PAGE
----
Ain’t No Style Points in Infosec

It’s Winter Olympics time. I love watching them, especially safely ensconced in the American Southwest where we don’t have to deal with the snow and ice associated with the winter sports. Speed skating, (real) Biathlon, Hockey, Downhill and XC skiing, and all the rest of it.

But my friend the sports curmudgeon complains about sports that rely on judges to determine the outcome.

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Compliance Is Bad for Security

There are two separate approaches to keeping data safe: compliance and security. The first is a legal/regulatory obligation; the second is not. If you ask a compliance author, whether that’s a government legislator or a bureaucratic regulator, what is the purpose of compliance, the reply will be ‘to ensure security.’ If you ask the same person,

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Market Impact of a Data Breach

In my Changeup post the other day, I mentioned that my colleague Paul Henry had saved an organization an estimated $10M (or roughly 15%) in market cap by showing that an intrusion had no material impact. That got me to thinking: what *is* the typical market impact of a breach?

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Not reporting a data breach – your reputation may suffer but what about your pocketbook?

How would you feel if a restaurant, hotel or retailer knew your information had been compromised, but you didn’t find out until fraudulent charges started appearing on your credit card? Or if a company you had invested tens of thousands of dollars in didn’t let you know that it had suffered a data breach? Not great I’d imagine,

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Vermont Updates Data Breach Notification Laws

Updates to the Vermont Data Protection and Breach Notification laws came into effect in May 2012. As readers of my posts know (yo G!), although I seem to play one in this blog, IANAL. With that said, since these laws seem to cover any business in the US and beyond, you should take a quick look at Vermont’s data protection laws.

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Security vs. Operations

Time and again, we’ve heard IT teams lament over how security continues to challenge the operational aspects of an organization. And these issues will not likely resolve themselves. While there isn’t a silver bullet that will “fix” this situation, there are best practices that will definitely improve security and increase operational efficiency. For some tips,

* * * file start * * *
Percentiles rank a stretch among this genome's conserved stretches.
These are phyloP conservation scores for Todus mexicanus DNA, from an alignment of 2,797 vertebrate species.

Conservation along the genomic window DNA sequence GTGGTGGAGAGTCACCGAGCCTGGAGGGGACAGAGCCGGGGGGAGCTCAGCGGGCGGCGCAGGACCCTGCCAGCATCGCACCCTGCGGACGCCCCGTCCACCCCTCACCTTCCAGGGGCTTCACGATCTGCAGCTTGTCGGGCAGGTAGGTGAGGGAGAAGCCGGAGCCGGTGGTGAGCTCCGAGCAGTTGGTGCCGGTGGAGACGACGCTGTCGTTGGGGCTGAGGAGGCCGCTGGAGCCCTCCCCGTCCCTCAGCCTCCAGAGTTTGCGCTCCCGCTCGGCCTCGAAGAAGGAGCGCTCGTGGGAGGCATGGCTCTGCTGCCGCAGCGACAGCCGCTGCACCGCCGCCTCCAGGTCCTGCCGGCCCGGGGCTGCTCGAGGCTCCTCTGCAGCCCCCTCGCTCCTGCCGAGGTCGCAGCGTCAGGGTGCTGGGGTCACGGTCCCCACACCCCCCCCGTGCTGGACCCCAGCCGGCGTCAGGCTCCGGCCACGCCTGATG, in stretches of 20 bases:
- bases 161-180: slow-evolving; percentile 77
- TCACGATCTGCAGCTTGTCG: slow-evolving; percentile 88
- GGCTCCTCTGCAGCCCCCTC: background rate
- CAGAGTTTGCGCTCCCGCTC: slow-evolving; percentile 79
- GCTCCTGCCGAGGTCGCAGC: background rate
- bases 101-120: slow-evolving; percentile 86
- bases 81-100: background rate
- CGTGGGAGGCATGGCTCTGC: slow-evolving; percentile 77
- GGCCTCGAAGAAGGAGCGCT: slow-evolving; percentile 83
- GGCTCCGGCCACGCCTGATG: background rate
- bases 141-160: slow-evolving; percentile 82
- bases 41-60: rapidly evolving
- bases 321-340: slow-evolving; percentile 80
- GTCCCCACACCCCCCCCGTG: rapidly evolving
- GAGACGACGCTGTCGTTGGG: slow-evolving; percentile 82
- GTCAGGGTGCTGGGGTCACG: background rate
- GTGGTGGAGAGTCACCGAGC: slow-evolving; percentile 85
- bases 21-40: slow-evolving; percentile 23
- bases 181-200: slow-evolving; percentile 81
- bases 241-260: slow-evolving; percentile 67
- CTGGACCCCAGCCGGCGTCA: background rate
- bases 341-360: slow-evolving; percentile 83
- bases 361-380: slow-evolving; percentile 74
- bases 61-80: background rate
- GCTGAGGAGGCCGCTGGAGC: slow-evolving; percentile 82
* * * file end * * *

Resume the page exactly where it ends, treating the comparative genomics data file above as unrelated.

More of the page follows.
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Security and Operations: Back to the Basics

We’re back with part II in our podcast series on security versus operations with Mike Rothman, president and analyst with Securosis. In this post, Mike and I will discuss getting back to the basics of endpoint security, as small and mid-size organizations should not even consider employing in-depth cyber security measures until they have the basic preventative measures in place.

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Lessons from the Road…Tokyo, London, Sydney: Part II

As I mentioned in my last post, after quite a bit of overseas travel recently, I observed a few trends that apply globally – at its core, what trends are driving technology trends in IT environments, today?

In addition to the platform-centric approach being firmly planted both here and overseas and the efficiency of agents on the endpoint being increasingly under the microscope which I covered in my last post,

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Lessons from the Road…Tokyo, London, Sydney: Part I

A few things I learned while on the road in the past couple of weeks:

1.    The platform-centric approach is firmly planted both here and overseas;
2.    The efficiency of agents on the endpoint is increasingly under the microscope;
3.    Application whitelisting is truly hitting a global tipping point;
4.   

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Whitelisting: Fill in the Gaps Where Traditional Efforts have Failed

You’ve probably heard about three recent security-related events that attracted lots of attention. In January, Google announced that it suffered a “highly sophisticated” and targeted hacker attack—originating from China— against its corporate network. In April, an ill-fated false-positive antivirus signature was pushed out that accidentally removed a key part of Windows from machines. And a year after,

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The Case for Endpoint Operations and Endpoint Security Convergence

Ask any IT administrator where their greatest security risk lies and they will tell you it’s at the endpoint. The endpoint has expanded well beyond a desktop to include mobile devices, which allow greater user flexibility and productivity but also increase security risks to your network. Data that once resided on secure centralized servers (and was accessed only by local desktops within a company) has migrated to remote “offices” where technology is distributed,

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Waving The Red Flag—Are you Ready for Another Regulation?

More than six years after President Bush signed the Fair and Accurate Credit Transactions Act of 2003 (FACTA), it appears that the Federal Trade Commission (FTC) is finally ready to put the hammer down on the long-delayed Red Flags Rule provision of the law. Designed to prompt businesses that extend credit to customers to pay attention to the danger signs–or red flags–that could signal fraudulent activity as a result of identity theft,

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